Mozilla's Firefox, returning to a multi-month cycle of user share losses, is again flirting with the dangerous 10% milestone, according to data from analytics company Net Applications.
In October, Firefox's user share rang in at 11.3%, Net Applications said Sunday. That was a two-tenths of a percentage point dip from the month before, and the fourth consecutive month of contraction.
The October mark was Firefox's lowest since August 2006, when it had been on the market less than two years and only begun to threaten Internet Explorer, which accounted for 83% of all browsers at the time.
Nine months ago, Firefox was on a similar trajectory, its user share declining at rates that, if they had continued, would have quickly dropped the browser under 10% and put it in the same also-ran tier as Apple's Safari and Opera Software's Opera.
Instead, Firefox's user share recovered in three of the next four months, edging back to 12%. Then in July, the declines resumed.
In the last four months, Firefox's user share -- an estimate of the portion of all those who reach the Internet via a desktop browser -- has dropped eight-tenths of a percentage point, or about 7% of its total. Losses like that may seem small, but they are unsustainable over any length of time.
Unless Mozilla can again retard Firefox's 12-month average rate of decline, the browser will fall under the 11% bar in December, and slip below 10% in April, joining Safari (with a 5% user share in October) and Opera (1.3%) in the single-digit club. If the trend continued even longer, Firefox on the desktop could drop under 9% as soon as August 2016.
Mozilla and Firefox face a tough future: The desktop browser continues to shed share -- often quickly, sometimes at a slower pace -- and the company's mobile projects, including Firefox on Android and Firefox OS, the lightweight operating system pitched to low-end smartphone makers, have not been able to make up the difference. Net Applications pegged Firefox on mobile at just 0.75% in October. While that was up about one-tenth of a point since June, it represented less than a third of the also-anemic Internet Explorer.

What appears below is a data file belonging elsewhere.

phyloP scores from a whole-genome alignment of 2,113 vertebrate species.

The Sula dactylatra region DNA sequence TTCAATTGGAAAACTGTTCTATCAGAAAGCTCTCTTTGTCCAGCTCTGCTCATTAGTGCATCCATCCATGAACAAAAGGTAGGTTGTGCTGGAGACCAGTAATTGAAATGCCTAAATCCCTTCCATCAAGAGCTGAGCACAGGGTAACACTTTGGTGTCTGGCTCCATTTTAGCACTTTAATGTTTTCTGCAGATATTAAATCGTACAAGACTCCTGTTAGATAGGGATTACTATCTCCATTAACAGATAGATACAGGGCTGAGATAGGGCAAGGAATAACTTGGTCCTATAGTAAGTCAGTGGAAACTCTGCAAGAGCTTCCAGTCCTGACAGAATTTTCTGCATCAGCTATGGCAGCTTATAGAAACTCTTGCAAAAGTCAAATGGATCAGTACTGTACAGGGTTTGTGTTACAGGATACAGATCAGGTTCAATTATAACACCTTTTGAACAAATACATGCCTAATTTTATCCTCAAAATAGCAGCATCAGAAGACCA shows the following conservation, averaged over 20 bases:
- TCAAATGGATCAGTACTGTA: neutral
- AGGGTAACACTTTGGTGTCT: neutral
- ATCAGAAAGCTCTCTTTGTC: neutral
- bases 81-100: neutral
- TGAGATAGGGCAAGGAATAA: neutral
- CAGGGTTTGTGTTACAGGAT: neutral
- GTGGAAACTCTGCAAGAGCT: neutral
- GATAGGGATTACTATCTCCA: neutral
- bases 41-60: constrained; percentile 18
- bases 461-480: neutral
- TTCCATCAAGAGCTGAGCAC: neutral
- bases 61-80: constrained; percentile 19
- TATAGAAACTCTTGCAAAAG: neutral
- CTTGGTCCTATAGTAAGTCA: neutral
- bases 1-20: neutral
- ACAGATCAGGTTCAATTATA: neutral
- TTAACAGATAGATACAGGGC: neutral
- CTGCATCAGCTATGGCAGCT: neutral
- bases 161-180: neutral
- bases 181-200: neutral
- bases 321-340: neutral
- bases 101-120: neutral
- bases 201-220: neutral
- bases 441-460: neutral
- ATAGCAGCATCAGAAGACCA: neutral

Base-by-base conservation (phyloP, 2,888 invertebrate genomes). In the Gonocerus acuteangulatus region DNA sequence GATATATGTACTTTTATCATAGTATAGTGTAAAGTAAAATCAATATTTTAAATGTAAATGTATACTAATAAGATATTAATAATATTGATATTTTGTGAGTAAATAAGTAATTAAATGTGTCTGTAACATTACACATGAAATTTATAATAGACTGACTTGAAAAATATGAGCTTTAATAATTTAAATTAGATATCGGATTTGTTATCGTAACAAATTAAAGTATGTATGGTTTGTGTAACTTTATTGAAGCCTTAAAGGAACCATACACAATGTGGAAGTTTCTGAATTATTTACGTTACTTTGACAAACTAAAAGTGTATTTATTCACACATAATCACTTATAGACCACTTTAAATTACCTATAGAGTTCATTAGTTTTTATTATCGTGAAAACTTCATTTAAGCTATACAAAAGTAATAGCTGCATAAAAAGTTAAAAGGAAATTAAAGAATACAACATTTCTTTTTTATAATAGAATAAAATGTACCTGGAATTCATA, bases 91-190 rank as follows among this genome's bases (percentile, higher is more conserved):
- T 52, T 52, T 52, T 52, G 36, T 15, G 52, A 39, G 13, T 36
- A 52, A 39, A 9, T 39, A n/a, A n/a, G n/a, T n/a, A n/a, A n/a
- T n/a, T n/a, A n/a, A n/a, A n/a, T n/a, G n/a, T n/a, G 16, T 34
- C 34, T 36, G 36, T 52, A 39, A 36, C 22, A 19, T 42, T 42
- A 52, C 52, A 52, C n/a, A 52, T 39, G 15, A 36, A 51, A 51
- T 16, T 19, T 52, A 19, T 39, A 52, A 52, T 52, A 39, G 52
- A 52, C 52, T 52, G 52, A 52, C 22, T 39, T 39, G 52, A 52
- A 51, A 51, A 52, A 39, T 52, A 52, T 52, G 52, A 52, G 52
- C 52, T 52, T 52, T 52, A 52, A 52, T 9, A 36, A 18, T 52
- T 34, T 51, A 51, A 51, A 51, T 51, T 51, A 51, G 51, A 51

Developers are working on Firefox for iOS, and Mozilla has said it will produce a preview by year's end. But that's unlikely to make a difference in Mozilla's fortunes, since Apple has ensured that rival iPhone browsers cannot best Safari in performance.
Mozilla competes at a substantial disadvantage. Unlike rivals Microsoft and Apple, Mozilla must battle without the benefit of an operating system to give it pride of place on hundreds of millions of devices. Unlike Google, whose Chrome has jumped above 30% on both desktop and mobile in the last year, Mozilla operates on a shoestring.
Still, Firefox's demise has been predicted more than once -- including by Computerworld -- and the browser has survived if not thrived. The next few months will be critical, for if it loses much more user share, the decline could easily become irreversible and sub-10% the new norm.
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